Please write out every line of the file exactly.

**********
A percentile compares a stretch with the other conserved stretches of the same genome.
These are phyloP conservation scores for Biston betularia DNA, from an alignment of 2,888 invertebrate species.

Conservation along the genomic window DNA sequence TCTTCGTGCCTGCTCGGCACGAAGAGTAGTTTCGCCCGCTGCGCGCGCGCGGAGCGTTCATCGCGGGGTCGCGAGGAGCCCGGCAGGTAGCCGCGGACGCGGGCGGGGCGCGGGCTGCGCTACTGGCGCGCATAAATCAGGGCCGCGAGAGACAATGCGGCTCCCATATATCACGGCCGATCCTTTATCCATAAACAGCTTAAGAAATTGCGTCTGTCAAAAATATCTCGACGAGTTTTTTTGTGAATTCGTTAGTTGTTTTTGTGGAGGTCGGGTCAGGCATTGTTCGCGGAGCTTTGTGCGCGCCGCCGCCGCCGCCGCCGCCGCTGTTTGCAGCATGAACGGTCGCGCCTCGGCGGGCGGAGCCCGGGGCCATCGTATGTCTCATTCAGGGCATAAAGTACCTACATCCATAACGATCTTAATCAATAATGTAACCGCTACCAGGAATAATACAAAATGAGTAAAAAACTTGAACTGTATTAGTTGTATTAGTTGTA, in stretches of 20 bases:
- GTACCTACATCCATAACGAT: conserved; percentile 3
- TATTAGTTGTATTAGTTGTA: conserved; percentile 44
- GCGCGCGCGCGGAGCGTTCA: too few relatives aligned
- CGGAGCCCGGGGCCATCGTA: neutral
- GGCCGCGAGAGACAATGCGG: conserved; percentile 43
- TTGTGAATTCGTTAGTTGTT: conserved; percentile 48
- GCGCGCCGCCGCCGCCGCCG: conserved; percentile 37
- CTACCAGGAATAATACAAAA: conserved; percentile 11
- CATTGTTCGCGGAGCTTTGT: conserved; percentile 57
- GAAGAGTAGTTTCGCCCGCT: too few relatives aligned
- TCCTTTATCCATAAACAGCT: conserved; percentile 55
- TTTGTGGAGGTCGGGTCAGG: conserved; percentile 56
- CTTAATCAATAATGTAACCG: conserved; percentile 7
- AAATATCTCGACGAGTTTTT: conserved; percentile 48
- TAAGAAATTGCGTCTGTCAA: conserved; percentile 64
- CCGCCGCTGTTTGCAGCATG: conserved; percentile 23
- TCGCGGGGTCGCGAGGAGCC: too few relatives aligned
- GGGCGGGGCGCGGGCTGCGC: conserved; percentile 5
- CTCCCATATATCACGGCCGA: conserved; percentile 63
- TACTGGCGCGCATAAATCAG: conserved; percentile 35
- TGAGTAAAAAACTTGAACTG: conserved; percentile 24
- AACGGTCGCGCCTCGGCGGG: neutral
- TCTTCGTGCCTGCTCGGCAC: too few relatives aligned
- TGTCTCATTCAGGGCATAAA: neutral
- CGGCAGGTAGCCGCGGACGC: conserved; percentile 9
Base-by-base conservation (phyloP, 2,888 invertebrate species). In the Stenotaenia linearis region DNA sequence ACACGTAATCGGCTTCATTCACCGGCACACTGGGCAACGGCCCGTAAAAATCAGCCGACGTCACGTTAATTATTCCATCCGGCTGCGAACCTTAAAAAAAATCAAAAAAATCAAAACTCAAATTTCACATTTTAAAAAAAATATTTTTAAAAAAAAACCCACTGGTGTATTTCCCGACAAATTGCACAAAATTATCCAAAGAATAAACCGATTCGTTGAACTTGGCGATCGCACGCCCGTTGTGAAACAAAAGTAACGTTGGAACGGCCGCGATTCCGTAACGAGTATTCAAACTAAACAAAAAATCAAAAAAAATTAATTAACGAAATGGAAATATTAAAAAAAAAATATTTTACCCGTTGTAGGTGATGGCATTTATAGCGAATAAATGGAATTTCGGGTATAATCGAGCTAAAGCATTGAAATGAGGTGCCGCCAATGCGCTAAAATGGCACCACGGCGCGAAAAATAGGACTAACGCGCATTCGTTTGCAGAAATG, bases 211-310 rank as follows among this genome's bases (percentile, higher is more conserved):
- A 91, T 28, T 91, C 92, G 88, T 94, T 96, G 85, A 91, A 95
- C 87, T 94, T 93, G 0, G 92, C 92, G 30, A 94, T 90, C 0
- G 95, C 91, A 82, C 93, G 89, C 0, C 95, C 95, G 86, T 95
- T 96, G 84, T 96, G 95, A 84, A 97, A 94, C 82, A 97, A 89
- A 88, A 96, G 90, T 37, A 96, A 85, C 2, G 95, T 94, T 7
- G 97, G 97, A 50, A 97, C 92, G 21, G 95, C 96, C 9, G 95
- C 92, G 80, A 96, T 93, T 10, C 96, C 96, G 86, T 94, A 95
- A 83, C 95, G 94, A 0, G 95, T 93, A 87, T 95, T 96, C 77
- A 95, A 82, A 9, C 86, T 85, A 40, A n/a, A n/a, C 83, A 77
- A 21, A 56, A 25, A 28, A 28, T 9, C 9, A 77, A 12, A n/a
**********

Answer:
A percentile compares a stretch with the other conserved stretches of the same genome.
These are phyloP conservation scores for Biston betularia DNA, from an alignment of 2,888 invertebrate species.

Conservation along the genomic window DNA sequence TCTTCGTGCCTGCTCGGCACGAAGAGTAGTTTCGCCCGCTGCGCGCGCGCGGAGCGTTCATCGCGGGGTCGCGAGGAGCCCGGCAGGTAGCCGCGGACGCGGGCGGGGCGCGGGCTGCGCTACTGGCGCGCATAAATCAGGGCCGCGAGAGACAATGCGGCTCCCATATATCACGGCCGATCCTTTATCCATAAACAGCTTAAGAAATTGCGTCTGTCAAAAATATCTCGACGAGTTTTTTTGTGAATTCGTTAGTTGTTTTTGTGGAGGTCGGGTCAGGCATTGTTCGCGGAGCTTTGTGCGCGCCGCCGCCGCCGCCGCCGCCGCTGTTTGCAGCATGAACGGTCGCGCCTCGGCGGGCGGAGCCCGGGGCCATCGTATGTCTCATTCAGGGCATAAAGTACCTACATCCATAACGATCTTAATCAATAATGTAACCGCTACCAGGAATAATACAAAATGAGTAAAAAACTTGAACTGTATTAGTTGTATTAGTTGTA, in stretches of 20 bases:
- GTACCTACATCCATAACGAT: conserved; percentile 3
- TATTAGTTGTATTAGTTGTA: conserved; percentile 44
- GCGCGCGCGCGGAGCGTTCA: too few relatives aligned
- CGGAGCCCGGGGCCATCGTA: neutral
- GGCCGCGAGAGACAATGCGG: conserved; percentile 43
- TTGTGAATTCGTTAGTTGTT: conserved; percentile 48
- GCGCGCCGCCGCCGCCGCCG: conserved; percentile 37
- CTACCAGGAATAATACAAAA: conserved; percentile 11
- CATTGTTCGCGGAGCTTTGT: conserved; percentile 57
- GAAGAGTAGTTTCGCCCGCT: too few relatives aligned
- TCCTTTATCCATAAACAGCT: conserved; percentile 55
- TTTGTGGAGGTCGGGTCAGG: conserved; percentile 56
- CTTAATCAATAATGTAACCG: conserved; percentile 7
- AAATATCTCGACGAGTTTTT: conserved; percentile 48
- TAAGAAATTGCGTCTGTCAA: conserved; percentile 64
- CCGCCGCTGTTTGCAGCATG: conserved; percentile 23
- TCGCGGGGTCGCGAGGAGCC: too few relatives aligned
- GGGCGGGGCGCGGGCTGCGC: conserved; percentile 5
- CTCCCATATATCACGGCCGA: conserved; percentile 63
- TACTGGCGCGCATAAATCAG: conserved; percentile 35
- TGAGTAAAAAACTTGAACTG: conserved; percentile 24
- AACGGTCGCGCCTCGGCGGG: neutral
- TCTTCGTGCCTGCTCGGCAC: too few relatives aligned
- TGTCTCATTCAGGGCATAAA: neutral
- CGGCAGGTAGCCGCGGACGC: conserved; percentile 9
Base-by-base conservation (phyloP, 2,888 invertebrate species). In the Stenotaenia linearis region DNA sequence ACACGTAATCGGCTTCATTCACCGGCACACTGGGCAACGGCCCGTAAAAATCAGCCGACGTCACGTTAATTATTCCATCCGGCTGCGAACCTTAAAAAAAATCAAAAAAATCAAAACTCAAATTTCACATTTTAAAAAAAATATTTTTAAAAAAAAACCCACTGGTGTATTTCCCGACAAATTGCACAAAATTATCCAAAGAATAAACCGATTCGTTGAACTTGGCGATCGCACGCCCGTTGTGAAACAAAAGTAACGTTGGAACGGCCGCGATTCCGTAACGAGTATTCAAACTAAACAAAAAATCAAAAAAAATTAATTAACGAAATGGAAATATTAAAAAAAAAATATTTTACCCGTTGTAGGTGATGGCATTTATAGCGAATAAATGGAATTTCGGGTATAATCGAGCTAAAGCATTGAAATGAGGTGCCGCCAATGCGCTAAAATGGCACCACGGCGCGAAAAATAGGACTAACGCGCATTCGTTTGCAGAAATG, bases 211-310 rank as follows among this genome's bases (percentile, higher is more conserved):
- A 91, T 28, T 91, C 92, G 88, T 94, T 96, G 85, A 91, A 95
- C 87, T 94, T 93, G 0, G 92, C 92, G 30, A 94, T 90, C 0
- G 95, C 91, A 82, C 93, G 89, C 0, C 95, C 95, G 86, T 95
- T 96, G 84, T 96, G 95, A 84, A 97, A 94, C 82, A 97, A 89
- A 88, A 96, G 90, T 37, A 96, A 85, C 2, G 95, T 94, T 7
- G 97, G 97, A 50, A 97, C 92, G 21, G 95, C 96, C 9, G 95
- C 92, G 80, A 96, T 93, T 10, C 96, C 96, G 86, T 94, A 95
- A 83, C 95, G 94, A 0, G 95, T 93, A 87, T 95, T 96, C 77
- A 95, A 82, A 9, C 86, T 85, A 40, A n/a, A n/a, C 83, A 77
- A 21, A 56, A 25, A 28, A 28, T 9, C 9, A 77, A 12, A n/a